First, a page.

The financial services industry demonstrated its overwhelming support for insurance regulation reform earlier this week when 135 national and regional insurance companies and agencies, banks and trade associations asked the U.S. Senate in a letter to enact optional federal insurance charter legislation.
"Consumers, and the insurers and insurance agents that serve them, need a modern insurance regulatory system that provides greater product choice and portability," the Optional Federal Charter Coalition (OFCC) said in its letter.
The letter also noted that establishing an optional federal charter would not supplant state regulation or state premium taxation. The new system would allow insurers and agents to choose between state and federal regulation, similar to the dual-banking system that has been in place for more than 140 years.
"The burden of having to comply with rules from 56 separate insurance regulators is too inefficient for companies, agents and consumers to manage, especially those whose interests are national in scope," the letter continued. "Individual state regulators cannot speak to our national or global interests with the same scope and effectiveness as a strong, federal entity, such as the U.S. Department of Treasury or the Federal Reserve."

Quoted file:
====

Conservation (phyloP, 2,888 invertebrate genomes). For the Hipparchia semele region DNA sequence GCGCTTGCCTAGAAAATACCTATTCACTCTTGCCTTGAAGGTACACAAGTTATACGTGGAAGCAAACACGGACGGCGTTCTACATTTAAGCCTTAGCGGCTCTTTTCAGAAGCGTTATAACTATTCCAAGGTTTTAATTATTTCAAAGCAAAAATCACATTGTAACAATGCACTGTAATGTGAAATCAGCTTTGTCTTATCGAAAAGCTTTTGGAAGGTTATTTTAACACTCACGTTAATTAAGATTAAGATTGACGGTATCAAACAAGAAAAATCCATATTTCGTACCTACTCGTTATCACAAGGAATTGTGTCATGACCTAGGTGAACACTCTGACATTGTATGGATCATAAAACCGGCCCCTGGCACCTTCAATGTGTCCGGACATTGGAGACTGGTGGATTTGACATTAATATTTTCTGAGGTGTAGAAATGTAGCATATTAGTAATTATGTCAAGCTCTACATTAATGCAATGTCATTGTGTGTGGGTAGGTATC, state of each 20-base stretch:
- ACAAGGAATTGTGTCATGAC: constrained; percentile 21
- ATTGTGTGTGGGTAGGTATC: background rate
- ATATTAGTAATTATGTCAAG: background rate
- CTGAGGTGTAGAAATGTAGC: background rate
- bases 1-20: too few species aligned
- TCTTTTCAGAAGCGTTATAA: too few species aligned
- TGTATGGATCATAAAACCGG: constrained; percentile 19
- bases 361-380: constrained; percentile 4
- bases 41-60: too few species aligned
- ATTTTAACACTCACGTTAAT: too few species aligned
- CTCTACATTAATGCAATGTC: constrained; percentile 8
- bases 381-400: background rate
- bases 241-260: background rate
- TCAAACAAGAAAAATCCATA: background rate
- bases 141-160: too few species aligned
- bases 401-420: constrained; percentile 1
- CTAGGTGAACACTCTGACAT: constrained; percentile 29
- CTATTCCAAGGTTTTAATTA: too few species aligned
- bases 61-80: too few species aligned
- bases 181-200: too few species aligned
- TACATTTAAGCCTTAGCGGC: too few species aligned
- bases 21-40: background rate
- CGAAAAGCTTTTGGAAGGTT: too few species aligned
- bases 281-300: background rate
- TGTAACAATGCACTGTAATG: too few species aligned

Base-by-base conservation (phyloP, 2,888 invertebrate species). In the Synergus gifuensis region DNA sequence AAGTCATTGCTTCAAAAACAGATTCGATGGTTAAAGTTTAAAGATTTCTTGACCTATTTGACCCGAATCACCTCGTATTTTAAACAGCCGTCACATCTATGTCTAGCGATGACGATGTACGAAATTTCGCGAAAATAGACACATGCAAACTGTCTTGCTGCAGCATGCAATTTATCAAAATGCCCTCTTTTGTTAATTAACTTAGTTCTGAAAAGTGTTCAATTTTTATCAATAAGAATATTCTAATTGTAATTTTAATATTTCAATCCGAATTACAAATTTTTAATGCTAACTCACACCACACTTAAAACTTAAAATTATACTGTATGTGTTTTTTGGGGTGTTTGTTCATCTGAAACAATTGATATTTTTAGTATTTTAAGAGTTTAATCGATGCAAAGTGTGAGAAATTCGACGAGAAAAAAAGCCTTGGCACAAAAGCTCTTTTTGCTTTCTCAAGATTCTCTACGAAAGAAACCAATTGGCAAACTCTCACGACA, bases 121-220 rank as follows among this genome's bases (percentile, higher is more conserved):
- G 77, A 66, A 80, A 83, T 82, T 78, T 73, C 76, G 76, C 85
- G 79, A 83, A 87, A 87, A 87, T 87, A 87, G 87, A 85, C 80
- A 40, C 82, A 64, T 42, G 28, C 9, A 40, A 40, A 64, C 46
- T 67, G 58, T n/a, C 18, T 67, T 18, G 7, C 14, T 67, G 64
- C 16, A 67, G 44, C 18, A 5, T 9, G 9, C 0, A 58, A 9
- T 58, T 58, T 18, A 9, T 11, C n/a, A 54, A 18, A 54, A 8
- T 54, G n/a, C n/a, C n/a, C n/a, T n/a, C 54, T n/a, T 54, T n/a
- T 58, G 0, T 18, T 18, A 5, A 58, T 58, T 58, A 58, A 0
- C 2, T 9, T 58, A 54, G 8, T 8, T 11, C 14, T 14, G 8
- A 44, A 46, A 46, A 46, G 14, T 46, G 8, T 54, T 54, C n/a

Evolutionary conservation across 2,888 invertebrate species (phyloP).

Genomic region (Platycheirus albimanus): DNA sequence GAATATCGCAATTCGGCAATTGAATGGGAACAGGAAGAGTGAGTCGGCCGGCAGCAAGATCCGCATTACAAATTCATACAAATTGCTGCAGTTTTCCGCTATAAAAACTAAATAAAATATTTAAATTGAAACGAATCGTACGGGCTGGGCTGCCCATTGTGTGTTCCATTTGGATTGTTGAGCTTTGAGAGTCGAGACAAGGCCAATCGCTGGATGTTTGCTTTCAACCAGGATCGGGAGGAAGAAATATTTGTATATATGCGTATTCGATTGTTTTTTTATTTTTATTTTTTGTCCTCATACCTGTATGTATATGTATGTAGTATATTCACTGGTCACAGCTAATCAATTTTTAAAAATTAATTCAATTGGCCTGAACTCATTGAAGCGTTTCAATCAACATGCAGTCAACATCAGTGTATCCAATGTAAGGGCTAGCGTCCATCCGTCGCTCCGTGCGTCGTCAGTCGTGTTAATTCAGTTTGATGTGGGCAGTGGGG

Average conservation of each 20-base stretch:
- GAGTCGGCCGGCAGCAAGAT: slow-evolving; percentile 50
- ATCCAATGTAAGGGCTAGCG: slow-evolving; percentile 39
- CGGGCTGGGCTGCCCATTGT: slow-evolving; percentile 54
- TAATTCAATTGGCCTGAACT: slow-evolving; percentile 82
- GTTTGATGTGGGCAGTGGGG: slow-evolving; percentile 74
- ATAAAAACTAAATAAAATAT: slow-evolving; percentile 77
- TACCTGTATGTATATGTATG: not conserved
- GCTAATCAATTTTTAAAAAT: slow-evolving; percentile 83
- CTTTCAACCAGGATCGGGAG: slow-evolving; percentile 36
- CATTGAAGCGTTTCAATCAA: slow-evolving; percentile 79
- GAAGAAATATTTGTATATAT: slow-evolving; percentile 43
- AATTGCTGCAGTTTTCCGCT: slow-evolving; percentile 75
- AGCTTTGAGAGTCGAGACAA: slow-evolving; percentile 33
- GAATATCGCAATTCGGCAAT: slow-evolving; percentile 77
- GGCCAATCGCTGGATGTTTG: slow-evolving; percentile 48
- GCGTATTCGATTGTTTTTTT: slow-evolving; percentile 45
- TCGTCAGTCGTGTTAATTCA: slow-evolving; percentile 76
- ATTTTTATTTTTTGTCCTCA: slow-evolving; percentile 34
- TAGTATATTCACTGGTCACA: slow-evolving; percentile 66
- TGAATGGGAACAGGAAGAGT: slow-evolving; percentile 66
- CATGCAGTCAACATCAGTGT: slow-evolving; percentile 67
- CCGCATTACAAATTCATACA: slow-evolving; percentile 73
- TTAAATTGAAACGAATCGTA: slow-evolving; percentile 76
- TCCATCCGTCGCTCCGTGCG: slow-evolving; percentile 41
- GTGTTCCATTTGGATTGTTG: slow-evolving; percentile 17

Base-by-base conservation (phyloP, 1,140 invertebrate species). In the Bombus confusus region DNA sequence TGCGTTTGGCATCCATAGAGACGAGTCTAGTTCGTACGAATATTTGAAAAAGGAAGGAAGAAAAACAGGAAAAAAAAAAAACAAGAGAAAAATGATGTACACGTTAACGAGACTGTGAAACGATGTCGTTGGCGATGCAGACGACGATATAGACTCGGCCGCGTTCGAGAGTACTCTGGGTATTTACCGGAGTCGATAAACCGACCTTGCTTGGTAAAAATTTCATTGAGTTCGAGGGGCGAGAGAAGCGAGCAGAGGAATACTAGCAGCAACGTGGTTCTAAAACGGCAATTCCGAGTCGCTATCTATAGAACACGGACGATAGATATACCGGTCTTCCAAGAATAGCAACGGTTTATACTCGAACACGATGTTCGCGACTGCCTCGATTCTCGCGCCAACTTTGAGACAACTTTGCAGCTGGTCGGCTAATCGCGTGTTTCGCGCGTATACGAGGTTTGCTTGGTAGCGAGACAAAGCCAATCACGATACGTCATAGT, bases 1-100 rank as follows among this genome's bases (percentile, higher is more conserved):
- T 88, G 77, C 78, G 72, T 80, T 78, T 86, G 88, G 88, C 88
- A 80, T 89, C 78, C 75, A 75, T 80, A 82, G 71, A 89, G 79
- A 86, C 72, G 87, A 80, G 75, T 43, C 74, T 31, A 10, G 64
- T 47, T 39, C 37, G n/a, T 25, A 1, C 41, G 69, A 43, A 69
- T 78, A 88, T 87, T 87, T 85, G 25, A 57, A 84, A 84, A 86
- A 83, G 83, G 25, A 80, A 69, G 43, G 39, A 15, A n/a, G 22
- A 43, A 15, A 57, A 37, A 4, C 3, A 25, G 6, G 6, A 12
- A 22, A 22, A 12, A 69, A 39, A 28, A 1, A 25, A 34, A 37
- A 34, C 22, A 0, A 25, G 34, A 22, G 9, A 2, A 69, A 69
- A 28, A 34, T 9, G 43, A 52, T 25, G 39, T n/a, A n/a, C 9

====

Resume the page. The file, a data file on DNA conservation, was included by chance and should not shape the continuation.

The need for modernization, the OFCC letter noted, is a necessity to successfully compete in today's market. To operate or deliver a product to market, insurers face obstacles such as inconsistent regulations, barriers to innovation and conflicting agent and education requirements.
"We have been working with the states to develop model laws and uniform product standards but after literally decades of effort and despite good intentions, state regulators have been unable to provide an efficient, uniform regulatory structure," the coalition said.
"An optional federal charter preserves states' rights, while allowing insurance regulation to move into the 21st Century."
OFCC represents the largest and most diverse group to push for a modernized insurance regulatory system. Corporate supporters serve millions of consumers and represent every branch of the insurance and banking industry. Trade group members include Agents for Change, American Bankers Association, American Bankers Insurance Association, American Council of Life Insurers, American Insurance Association, The Council of Insurance Agents and Brokers, The Financial Services Forum and The Financial Services Roundtable.
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